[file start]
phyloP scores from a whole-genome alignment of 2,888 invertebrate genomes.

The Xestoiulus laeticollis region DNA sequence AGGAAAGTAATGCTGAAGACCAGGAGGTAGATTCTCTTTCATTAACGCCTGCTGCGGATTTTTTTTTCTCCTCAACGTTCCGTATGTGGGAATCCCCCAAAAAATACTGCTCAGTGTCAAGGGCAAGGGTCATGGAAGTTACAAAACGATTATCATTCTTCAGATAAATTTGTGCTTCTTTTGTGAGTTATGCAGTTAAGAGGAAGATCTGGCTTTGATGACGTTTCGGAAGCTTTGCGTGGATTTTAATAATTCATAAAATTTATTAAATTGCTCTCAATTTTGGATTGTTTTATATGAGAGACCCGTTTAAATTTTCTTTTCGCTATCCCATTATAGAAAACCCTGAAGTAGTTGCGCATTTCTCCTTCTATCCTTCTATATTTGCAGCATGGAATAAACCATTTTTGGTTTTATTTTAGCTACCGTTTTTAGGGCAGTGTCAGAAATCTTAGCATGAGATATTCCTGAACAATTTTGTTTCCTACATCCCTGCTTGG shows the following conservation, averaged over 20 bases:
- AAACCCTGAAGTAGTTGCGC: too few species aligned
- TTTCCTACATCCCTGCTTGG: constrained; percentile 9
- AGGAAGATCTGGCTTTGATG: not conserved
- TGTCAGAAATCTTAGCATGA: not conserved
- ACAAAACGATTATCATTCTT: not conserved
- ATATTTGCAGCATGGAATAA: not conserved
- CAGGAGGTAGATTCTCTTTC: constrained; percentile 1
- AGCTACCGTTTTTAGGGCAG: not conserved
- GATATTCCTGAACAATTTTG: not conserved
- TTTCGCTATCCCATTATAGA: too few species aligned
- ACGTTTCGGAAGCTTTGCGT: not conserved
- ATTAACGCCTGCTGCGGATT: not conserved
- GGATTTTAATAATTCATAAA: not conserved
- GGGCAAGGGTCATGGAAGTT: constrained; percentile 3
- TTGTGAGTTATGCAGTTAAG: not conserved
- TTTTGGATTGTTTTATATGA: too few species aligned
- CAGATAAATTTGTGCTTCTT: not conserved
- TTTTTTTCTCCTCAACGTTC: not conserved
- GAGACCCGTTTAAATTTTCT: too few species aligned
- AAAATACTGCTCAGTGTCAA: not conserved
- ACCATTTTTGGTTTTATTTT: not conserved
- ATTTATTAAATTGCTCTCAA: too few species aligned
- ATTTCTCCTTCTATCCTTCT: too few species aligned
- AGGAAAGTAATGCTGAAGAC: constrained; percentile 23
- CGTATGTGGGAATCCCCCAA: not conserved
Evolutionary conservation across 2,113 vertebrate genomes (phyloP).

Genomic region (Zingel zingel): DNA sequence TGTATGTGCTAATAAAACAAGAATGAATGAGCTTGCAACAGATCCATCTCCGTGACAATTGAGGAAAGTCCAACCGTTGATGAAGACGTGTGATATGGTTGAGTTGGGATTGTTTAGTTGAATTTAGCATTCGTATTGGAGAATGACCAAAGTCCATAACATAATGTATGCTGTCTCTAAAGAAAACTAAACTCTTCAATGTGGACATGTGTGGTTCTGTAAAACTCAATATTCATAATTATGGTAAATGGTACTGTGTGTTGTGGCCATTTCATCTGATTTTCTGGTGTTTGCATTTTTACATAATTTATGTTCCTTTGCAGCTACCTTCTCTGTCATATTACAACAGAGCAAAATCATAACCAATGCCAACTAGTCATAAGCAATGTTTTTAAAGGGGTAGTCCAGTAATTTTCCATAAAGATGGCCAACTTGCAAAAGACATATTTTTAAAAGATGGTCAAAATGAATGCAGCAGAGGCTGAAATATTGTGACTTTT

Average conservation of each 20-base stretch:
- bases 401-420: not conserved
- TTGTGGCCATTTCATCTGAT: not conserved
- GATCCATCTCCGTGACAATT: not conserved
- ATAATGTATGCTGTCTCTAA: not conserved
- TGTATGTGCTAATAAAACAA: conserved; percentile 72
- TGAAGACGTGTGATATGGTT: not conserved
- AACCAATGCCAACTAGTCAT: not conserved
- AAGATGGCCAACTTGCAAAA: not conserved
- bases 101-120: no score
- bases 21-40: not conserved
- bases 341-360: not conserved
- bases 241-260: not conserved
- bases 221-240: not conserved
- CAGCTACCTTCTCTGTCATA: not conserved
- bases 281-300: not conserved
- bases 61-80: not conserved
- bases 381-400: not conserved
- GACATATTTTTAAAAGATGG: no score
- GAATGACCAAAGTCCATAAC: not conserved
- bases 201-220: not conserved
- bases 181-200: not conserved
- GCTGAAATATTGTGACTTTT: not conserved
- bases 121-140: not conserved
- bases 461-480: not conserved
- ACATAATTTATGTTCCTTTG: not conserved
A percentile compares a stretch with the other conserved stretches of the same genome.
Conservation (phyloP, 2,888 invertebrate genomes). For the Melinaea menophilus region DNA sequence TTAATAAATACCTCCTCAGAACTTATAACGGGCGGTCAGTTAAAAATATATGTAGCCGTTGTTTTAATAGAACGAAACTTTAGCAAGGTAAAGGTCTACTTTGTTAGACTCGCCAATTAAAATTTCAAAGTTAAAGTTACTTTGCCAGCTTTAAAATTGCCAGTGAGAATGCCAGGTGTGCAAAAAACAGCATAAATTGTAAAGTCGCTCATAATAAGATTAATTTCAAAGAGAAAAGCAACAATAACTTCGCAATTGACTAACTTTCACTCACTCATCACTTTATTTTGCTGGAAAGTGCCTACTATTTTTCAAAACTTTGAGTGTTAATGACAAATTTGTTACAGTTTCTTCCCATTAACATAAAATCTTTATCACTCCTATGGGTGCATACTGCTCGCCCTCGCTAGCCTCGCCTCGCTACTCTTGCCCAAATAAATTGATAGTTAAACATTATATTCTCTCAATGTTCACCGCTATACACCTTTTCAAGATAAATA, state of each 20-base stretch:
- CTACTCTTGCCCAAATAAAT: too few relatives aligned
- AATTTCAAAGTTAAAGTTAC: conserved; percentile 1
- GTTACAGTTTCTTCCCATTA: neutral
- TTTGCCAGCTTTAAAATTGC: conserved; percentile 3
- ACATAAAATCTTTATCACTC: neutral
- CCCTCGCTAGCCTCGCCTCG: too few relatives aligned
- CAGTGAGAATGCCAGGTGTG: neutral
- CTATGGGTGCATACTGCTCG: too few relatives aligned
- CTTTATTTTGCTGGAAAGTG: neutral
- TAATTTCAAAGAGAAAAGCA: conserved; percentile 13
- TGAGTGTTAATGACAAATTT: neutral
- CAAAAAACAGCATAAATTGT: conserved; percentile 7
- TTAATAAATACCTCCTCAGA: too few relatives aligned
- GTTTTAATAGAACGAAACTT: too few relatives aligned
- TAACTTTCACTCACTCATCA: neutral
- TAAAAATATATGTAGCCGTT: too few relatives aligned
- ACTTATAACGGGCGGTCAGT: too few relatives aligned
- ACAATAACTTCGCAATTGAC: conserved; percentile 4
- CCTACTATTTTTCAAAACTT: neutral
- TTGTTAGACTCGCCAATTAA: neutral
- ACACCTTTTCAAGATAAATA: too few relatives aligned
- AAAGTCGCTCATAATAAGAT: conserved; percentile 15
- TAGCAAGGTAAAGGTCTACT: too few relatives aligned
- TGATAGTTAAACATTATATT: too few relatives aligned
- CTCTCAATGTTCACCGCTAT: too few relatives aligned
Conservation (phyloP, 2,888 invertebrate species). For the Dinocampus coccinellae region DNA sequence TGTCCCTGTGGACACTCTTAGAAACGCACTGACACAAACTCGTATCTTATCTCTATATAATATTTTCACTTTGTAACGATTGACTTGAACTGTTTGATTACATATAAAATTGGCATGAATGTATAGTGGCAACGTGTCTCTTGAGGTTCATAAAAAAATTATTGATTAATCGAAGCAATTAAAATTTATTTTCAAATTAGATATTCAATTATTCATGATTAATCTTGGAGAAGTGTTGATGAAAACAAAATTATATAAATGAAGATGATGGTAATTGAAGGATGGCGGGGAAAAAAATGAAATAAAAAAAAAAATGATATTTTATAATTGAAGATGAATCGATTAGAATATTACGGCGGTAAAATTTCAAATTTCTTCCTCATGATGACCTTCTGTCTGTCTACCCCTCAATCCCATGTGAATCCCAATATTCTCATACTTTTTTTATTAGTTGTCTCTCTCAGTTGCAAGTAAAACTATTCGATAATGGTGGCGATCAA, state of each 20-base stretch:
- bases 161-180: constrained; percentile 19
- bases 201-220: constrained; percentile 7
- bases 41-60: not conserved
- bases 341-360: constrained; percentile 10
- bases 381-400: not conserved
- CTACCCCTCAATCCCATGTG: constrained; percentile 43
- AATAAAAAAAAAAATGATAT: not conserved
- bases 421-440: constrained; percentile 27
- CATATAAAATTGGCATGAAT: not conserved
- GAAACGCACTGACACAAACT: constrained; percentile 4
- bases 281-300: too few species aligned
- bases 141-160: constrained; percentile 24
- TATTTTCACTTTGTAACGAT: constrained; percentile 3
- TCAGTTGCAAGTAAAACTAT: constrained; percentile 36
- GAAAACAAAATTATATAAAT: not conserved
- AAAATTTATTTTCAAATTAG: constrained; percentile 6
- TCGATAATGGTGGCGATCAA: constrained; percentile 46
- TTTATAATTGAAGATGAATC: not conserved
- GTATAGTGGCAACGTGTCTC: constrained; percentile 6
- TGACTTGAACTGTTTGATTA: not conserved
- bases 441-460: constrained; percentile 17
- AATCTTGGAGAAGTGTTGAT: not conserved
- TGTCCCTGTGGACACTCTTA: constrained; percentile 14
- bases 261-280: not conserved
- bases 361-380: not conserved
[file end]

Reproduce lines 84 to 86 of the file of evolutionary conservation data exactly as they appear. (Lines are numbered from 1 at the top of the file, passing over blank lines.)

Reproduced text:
- bases 161-180: constrained; percentile 19
- bases 201-220: constrained; percentile 7
- bases 41-60: not conserved